US Outlook: Rupert Murdoch is big, so powerful, and so confoundingly successful in the news business, that when he says he will start to charge for access to his newspapers' websites, it has the status of a Declaration of a New Age. After a decade of giving away online that for which they charge at the newsstands, newspaper executives are finally saying enough is enough.
It's desperate stuff. It won't work, and if newspaper executives on both sides of the Atlantic follow Mr Murdoch's apparent lead, I predict we will witness the collective suicide of scores of news organisations in the US and elsewhere. Some viable players will squander the chance to find a place in a new landscape of the news business, which is only just starting to be mapped out.
There's a delicious irony here. Mr Murdoch, pictured below, knows as well as anyone that news consumers are price sensitive creatures. It is 15 years since he launched his UK broadsheet price war by slashing the price of The Times. He knows that millions of urban readers have found themselves perfectly satisfied reading recycled news in freesheets such as Metro in Britain or amNewYork.
By unilaterally raising the price of his websites – by whatever model he alights on, from zero today – he hopes to tempt others to do the same, at a stroke fatally undermining their readership, their political clout and their social relevance. I think it is probably suicidal even for Mr Murdoch's titles. The Sun and the New York Post get an "astronomical" number of hits when they have a celebrity scoop, he pleads, but he's talking about a few stories a week at best, and a scoop is only a scoop for a fraction of a second on the web. News Corp has copyright on the words its journalists write, but no patent on the facts they discover. As for the broadsheets, how many survey-the-world generalist news organisations does the internet need? Maybe The Times of London, as it is called here, will be strong enough to be one, maybe not.
The problem with many papers is not what they charge for what they do. It is what they actually do. A vast amount of content duplicates information available elsewhere. In any other industry, we would call this overcapacity. The reallocation of resources that must come, towards investigative journalism and high-value comment and analysis, will be more painful for some newspapers than others, and competition is much fiercer in a multi-platform world.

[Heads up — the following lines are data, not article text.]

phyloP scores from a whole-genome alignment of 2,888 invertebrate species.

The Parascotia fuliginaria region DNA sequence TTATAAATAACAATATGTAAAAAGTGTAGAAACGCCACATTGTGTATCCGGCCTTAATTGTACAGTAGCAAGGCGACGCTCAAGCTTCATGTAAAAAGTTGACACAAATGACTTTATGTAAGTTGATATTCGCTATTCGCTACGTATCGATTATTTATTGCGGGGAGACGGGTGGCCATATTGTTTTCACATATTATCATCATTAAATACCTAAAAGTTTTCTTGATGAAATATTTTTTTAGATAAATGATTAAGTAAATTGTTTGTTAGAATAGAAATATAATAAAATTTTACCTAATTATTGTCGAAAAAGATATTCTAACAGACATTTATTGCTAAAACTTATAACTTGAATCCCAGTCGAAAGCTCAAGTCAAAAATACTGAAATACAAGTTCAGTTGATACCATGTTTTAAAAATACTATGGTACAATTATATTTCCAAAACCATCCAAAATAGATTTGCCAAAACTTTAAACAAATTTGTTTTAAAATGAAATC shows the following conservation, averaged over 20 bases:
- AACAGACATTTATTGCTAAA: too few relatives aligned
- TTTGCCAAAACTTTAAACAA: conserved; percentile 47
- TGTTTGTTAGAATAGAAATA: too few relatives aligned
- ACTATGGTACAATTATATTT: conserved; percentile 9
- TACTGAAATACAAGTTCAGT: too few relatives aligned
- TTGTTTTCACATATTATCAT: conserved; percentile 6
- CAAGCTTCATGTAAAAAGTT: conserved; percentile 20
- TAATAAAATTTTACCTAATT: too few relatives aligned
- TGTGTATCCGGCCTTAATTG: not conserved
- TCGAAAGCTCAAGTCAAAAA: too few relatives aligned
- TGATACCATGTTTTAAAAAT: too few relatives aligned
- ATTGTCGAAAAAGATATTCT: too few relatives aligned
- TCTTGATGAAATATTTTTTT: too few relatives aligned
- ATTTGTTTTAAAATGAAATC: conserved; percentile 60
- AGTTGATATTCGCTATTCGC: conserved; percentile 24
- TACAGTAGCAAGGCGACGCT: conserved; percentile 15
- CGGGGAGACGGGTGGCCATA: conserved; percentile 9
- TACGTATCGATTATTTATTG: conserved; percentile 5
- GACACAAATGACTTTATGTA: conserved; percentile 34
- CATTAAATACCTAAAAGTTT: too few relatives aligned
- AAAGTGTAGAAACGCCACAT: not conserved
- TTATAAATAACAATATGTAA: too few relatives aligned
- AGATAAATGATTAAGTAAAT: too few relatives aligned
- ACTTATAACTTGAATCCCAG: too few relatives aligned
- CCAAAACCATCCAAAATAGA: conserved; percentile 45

Trade magazines, many of which have always charged online subscription fees, have a head start in the area of subject specialisms, and they have already been joined by start-ups like Politico.com, covering US politics, and a myriad other ad-supported blogs run by investigative journalists willing to work for much lower remuneration. Many newspapers that introduce online fees without reforming what they do could end up looking little more than high-priced aggregators, a kind of Huffington Post that isn't free. New platforms, though, such as e-readers and the Apple iPhone, do at least give newspapers a chance to experiment with hooking people on paying for their editorialising services.
My view is that the solution lies not in jacking up prices for newspapers on the web but by inventing new news products that are powerful enough to persuade people to pay for them. My local paper, The New York Times, is making another stab at introducing charges for parts of NYTimes.com, the world's most popular newspaper website. It is asking readers about two subscription packages that it calls NYT Silver and NYT Gold, which look to me like a hybrid of two potential ideas that could help save newspapers. The packages include just the sort of new features newspaper sites need, such as access to a PDF archive of the paper going back 160 years, and access to a scrolling list of new articles before they go live on the website for free. I think readers might well be persuaded to pay individually for those features, and they could be sold as applications for the iPhone and other mobile devices, where people are not already hooked on free.
But NYT Gold and Silver are pitched as if they are memberships to a New York Times fan club, complete with mugs, discounted tickets to reader events and chances to visit the newsroom. This sounds a lot to me like another option for newspapers, which is to turn them into charities and to run frequent "pledge drives" of the sort that sustain public radio in the US and that other challenger to newspapers, Wikipedia. A friend of mine told me this week how he had signed up to pay a monthly subscription to the "Times Reader" service on NYTimes.com, not because he felt the service was worth it but because he wanted to give the paper money to help it survive.
I wonder if newspapers of a liberal bent – particularly if they are associated with strong values, such as commitments to causes like the environment, say, or cleaning up politics – are best placed to do that. Not, in other words, Mr Murdoch's stable.Reuse content